I have been a devoted reader since I first became a nurse practitioner in 2004. I felt compelled to write about the epilepsy CME article (“Paving the way to better epilepsy outcomes”) in the June 2017 issue.
Although Drs Joseph Sirven and Sheryl Haut covered the topic of improving seizure control, improving patient adherence (likely due to the difficulty to tolerate medications), and minimizing side effects, I was terribly disappointed to see nothing about diet covered in this comprehensive article. Your readers quite likely use the material you publish to enhance their practice, and we nurse practitioners are a rather holistic bunch.
It is well-documented in the literature that those with epilepsy benefit greatly from a ketogenic diet, especially children. Often, medications are not even needed in a lot of cases. The ketogenic diet is—and remains—the only treatment with the consistent ability to prevent seizures, as ketogenic diets just work! The diet increases the conversion of glutamate into glutamine into GABA, reducing neuronal excitability. It increases antioxidant status in the neuronal mitochondria, improving their function. It also reduces free radical formation in neurons, a likely cause of seizures.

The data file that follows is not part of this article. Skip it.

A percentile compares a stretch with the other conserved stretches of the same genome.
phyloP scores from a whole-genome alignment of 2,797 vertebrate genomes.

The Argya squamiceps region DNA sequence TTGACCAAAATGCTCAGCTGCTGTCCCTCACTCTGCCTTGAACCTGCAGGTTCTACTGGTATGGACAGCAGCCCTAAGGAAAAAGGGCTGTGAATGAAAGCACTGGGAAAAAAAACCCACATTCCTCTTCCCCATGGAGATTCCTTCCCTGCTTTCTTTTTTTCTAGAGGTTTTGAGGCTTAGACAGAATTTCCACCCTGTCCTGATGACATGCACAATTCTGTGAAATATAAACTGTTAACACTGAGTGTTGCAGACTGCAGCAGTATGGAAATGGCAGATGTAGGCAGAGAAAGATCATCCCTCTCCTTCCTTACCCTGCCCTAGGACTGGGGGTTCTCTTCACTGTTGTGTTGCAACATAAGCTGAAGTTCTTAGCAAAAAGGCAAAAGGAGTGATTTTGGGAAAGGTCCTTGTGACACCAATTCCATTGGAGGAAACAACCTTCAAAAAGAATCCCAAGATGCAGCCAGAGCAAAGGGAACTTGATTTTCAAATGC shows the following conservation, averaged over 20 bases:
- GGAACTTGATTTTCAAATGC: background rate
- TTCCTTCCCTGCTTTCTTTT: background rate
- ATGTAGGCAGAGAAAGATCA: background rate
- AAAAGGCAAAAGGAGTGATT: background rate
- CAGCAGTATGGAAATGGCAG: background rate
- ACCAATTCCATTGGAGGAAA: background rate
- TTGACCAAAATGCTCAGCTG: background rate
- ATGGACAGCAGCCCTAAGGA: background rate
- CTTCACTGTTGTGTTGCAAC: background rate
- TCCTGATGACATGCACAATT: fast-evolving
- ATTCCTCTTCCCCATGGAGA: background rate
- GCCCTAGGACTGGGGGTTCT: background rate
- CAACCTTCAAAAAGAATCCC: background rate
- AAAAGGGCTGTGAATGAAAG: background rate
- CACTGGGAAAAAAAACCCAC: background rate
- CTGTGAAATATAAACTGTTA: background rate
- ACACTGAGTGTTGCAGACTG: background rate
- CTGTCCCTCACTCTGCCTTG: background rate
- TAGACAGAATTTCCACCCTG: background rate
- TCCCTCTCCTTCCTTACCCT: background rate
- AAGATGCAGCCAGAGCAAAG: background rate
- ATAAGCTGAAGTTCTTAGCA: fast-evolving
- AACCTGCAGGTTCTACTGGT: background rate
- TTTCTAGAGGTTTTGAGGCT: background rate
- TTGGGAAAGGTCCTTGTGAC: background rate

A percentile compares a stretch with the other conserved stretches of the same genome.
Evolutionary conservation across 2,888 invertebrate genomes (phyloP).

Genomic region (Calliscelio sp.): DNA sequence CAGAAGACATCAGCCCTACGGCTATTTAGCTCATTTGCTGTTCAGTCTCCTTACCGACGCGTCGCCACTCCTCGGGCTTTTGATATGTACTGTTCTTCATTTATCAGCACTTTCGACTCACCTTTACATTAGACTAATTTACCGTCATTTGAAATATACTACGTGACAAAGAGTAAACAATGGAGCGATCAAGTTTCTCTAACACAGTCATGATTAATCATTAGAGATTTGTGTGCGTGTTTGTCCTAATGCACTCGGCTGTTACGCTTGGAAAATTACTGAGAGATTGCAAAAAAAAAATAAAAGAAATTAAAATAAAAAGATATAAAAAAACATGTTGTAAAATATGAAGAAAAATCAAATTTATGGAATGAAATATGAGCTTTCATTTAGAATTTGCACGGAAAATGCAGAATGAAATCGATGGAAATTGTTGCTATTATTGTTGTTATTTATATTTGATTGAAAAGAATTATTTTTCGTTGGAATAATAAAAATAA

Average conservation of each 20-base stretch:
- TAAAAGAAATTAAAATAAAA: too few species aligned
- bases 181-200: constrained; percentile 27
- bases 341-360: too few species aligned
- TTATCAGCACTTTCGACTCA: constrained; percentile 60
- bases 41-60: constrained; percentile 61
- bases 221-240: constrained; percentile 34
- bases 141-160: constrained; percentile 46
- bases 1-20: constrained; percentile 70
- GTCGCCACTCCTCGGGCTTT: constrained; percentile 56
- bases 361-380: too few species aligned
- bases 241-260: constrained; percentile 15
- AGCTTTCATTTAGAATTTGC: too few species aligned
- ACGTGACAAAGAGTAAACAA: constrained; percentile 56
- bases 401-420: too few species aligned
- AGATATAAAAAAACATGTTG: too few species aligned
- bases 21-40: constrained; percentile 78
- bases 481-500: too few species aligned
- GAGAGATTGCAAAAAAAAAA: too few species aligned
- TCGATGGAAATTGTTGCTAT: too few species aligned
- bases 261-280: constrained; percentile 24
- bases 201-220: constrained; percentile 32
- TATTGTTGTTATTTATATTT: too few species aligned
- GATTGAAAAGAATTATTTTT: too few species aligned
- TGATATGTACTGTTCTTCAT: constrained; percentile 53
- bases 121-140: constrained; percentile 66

The following are links to recent studies on the subject:
I am sure that Drs Sirven and Haut are great doctors, but they seem to focus only on conventional medicine and heavy use of pharmaceuticals, which only treats the symptoms of the disease. I practice functional medicine, which tries to get to the cause of the disease, treating the actual disease itself. Although I practice in diabetes, I am an expert in the Paleo diet, which can often be ketogenic. — Chrystyne Olivieri, DNP, FNP-BC, CDE, Greenlawn, NY
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